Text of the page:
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Are Humans Hardwired for Monogamy?

The Gene Pool

Statistically, men are more likely to be unfaithful to their spouses than women are, though married women’s track record is far from squeaky-clean overall. Some evolutionary psychologists claim people simply can’t help cheating, citing the notion that both males and females are biologically programmed to want to spread their genes to as many partners as possible. A 2008 study authored by University of Arizona geneticist Michael Hammer concluded that not monogamy but polygyny—a practice in which certain males take control of reproduction by impregnating numerous women—was the dominant form of mating for much of human civilization’s history. This method served both men’s and women’s deep-seated biological needs: it allowed men to fulfill their innate desire to spread their genes through sperm dissemination, and, because polygyny meant fewer men were fathering children with more women, it enabled the mothers to propagate more of their genes to their offspring.

Though monogamy may be the norm nowadays, Hammer’s study cast it as anathema to humans’ biological history—and inspired psychologist David Barash, of the University of Washington, to describe it as “a recently inspired cultural add-on.”

For Better or for Worse?

Meanwhile, back in the land of marriage, the case for social monogamy isn’t looking too strong there, either—at least, not as far as men are concerned. In 2003, researchers from the University of London examined a British Household Panel Survey of more than four thousand people to compare men’s and women’s mental health in different types of romantic relationships. The bad news for all you ladies hoping to get hitched? Men are happiest when they never get married; instead, they prefer to be shorter-term serial monogamists, involved in a succession of relationships but always stopping short of popping the question. In stark contrast, women who had had several partners and split from them were the least happy of all the female subjects in the study, while the ones who married their first love were the most emotionally fulfilled.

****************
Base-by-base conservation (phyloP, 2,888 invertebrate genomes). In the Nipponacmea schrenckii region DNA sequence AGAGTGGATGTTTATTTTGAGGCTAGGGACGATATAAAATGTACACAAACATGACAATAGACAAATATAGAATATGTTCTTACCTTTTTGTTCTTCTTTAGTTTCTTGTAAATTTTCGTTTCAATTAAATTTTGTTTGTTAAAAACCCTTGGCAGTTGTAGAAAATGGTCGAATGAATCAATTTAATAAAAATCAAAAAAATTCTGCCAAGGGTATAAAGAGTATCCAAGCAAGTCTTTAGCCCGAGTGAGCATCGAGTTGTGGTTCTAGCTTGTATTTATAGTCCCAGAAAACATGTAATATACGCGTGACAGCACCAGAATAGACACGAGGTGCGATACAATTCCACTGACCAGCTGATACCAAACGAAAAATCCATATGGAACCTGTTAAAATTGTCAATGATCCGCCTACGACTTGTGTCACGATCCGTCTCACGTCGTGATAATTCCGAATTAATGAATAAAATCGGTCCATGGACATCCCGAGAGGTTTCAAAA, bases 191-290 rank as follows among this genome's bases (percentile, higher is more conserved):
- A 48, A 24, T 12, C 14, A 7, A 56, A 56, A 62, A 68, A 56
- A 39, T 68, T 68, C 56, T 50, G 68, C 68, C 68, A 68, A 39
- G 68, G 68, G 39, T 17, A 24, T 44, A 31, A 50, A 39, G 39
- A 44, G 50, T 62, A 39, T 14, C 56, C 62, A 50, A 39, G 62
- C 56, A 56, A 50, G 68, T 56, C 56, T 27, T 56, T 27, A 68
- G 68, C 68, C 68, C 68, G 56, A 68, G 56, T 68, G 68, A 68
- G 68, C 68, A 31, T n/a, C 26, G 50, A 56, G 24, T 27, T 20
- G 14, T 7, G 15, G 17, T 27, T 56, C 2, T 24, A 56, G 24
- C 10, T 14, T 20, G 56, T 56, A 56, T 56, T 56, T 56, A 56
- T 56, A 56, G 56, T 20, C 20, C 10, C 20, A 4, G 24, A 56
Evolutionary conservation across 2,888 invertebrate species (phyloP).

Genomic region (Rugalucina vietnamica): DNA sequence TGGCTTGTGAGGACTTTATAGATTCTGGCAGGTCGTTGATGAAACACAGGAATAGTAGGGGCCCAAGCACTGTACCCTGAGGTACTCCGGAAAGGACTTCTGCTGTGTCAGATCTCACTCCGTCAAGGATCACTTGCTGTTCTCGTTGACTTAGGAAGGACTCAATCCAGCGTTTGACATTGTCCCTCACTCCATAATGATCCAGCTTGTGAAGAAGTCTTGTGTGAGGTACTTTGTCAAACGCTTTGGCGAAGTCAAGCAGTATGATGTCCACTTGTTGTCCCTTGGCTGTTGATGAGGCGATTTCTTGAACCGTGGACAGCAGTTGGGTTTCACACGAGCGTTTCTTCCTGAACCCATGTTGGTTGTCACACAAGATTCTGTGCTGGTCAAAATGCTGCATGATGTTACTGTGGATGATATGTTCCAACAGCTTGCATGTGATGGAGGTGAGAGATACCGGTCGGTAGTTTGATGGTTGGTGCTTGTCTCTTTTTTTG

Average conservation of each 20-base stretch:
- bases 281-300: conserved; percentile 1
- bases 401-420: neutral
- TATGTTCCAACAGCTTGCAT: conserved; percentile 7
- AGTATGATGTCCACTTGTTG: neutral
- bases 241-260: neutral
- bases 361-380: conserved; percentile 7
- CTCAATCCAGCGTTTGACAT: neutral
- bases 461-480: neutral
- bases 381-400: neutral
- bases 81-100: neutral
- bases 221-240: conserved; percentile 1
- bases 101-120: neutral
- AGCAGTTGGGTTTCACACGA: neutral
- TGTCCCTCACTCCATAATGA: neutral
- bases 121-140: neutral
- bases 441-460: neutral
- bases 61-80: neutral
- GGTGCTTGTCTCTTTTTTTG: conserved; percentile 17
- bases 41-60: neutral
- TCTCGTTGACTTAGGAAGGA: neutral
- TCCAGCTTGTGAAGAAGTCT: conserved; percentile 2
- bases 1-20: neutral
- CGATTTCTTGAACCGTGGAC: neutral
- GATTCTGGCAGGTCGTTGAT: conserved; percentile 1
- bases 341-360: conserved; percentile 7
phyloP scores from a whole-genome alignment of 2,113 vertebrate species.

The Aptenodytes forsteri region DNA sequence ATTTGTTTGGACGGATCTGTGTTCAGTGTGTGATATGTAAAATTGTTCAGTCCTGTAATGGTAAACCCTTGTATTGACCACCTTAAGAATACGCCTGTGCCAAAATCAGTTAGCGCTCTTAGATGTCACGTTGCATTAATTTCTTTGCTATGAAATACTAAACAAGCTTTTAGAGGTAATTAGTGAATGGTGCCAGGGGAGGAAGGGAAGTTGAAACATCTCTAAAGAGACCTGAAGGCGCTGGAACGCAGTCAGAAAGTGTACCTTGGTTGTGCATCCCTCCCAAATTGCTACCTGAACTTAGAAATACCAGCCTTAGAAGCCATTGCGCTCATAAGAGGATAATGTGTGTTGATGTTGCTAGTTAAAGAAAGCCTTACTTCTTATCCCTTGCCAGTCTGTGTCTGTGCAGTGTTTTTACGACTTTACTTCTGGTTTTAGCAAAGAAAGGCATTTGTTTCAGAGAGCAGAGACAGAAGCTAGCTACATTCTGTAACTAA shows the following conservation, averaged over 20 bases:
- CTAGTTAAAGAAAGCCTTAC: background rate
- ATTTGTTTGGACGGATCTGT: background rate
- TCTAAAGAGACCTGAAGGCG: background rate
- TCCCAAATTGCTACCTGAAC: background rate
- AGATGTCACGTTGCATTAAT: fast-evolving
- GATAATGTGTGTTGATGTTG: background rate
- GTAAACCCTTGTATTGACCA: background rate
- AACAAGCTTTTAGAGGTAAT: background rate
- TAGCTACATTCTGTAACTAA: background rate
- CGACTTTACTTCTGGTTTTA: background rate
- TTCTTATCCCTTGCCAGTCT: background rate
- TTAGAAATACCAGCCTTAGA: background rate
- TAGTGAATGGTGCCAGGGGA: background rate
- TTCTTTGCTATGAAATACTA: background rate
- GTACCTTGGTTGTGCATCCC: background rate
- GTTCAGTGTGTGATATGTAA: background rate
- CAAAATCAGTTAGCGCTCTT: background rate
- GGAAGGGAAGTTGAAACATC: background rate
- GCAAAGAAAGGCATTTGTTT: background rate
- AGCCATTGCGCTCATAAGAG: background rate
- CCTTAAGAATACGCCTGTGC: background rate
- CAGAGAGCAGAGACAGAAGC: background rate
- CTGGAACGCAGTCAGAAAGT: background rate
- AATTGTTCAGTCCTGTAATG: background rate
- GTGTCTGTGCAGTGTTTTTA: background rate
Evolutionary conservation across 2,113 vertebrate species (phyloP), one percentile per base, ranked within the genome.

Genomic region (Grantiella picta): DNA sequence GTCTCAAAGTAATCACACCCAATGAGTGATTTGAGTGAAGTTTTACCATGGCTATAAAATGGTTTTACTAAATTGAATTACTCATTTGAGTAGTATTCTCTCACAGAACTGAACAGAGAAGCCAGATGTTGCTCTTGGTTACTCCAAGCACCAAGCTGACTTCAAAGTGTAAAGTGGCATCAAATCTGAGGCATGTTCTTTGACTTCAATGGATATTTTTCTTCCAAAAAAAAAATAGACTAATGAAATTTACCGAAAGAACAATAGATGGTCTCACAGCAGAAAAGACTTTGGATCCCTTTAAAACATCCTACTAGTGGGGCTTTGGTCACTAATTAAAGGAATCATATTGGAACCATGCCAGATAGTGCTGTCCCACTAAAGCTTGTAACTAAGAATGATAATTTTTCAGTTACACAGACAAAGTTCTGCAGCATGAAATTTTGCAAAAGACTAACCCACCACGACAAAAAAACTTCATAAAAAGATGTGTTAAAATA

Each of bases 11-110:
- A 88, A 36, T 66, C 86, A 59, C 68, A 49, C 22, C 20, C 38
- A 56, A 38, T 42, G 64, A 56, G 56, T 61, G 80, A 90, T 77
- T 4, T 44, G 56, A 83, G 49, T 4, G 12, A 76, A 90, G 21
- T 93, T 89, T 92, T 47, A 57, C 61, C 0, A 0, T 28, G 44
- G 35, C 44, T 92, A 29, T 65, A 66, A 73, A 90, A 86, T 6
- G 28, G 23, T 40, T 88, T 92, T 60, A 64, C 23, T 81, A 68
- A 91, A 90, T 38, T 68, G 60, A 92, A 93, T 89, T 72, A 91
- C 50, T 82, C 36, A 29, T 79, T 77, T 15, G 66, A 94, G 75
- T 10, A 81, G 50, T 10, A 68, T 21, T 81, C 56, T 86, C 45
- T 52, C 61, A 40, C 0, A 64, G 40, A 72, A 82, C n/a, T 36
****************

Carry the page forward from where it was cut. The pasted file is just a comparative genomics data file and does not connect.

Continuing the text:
Nonetheless, the vast majority of men do get married at some point in their lives, but even the most initially contented ones sometimes go on to deviate from long-term social monogamy in response to traumatic incidents that lead them to seek out casual sexual dalliances as an escape from their everyday cares. As Frank Pittman pointed out in a Psychology Today article entitled “Beyond Betrayal,” people are “most likely to get into these romantic affairs at the turning points of life: when their parents die or their children grow up; when they suffer health crises or are under pressure to give up an addiction; when they achieve an unexpected level of job success or job failure; or when their first child is born—any situation in which they must face a lot of reality and grow up.”

So Why Commit?

Some scientists believe that children’s well-being is primarily what spurs men’s and women’s continued efforts to sustain their partnerships, despite the signs that they’re not meant to pursue long-term monogamous relationships. Jane Lancaster, a University of New Mexico anthropologist, explained to LiveScience.com that “the human species has evolved to make commitments between males and females in regards to raising their offspring,” though she qualified that remark by saying, “However, that bond can fit into all kinds of marriage patterns—polygyny, single parenthood, monogamy.” The dominant paradigm of modern society remains “married with children” for the moment, but at some point in the future, humans just might allow what appear to be their deep-rooted biological and psychological tendencies toward multiple partners to dictate new social conventions. As the mighty Tina Turner once sang, “What’s love got to do with it?”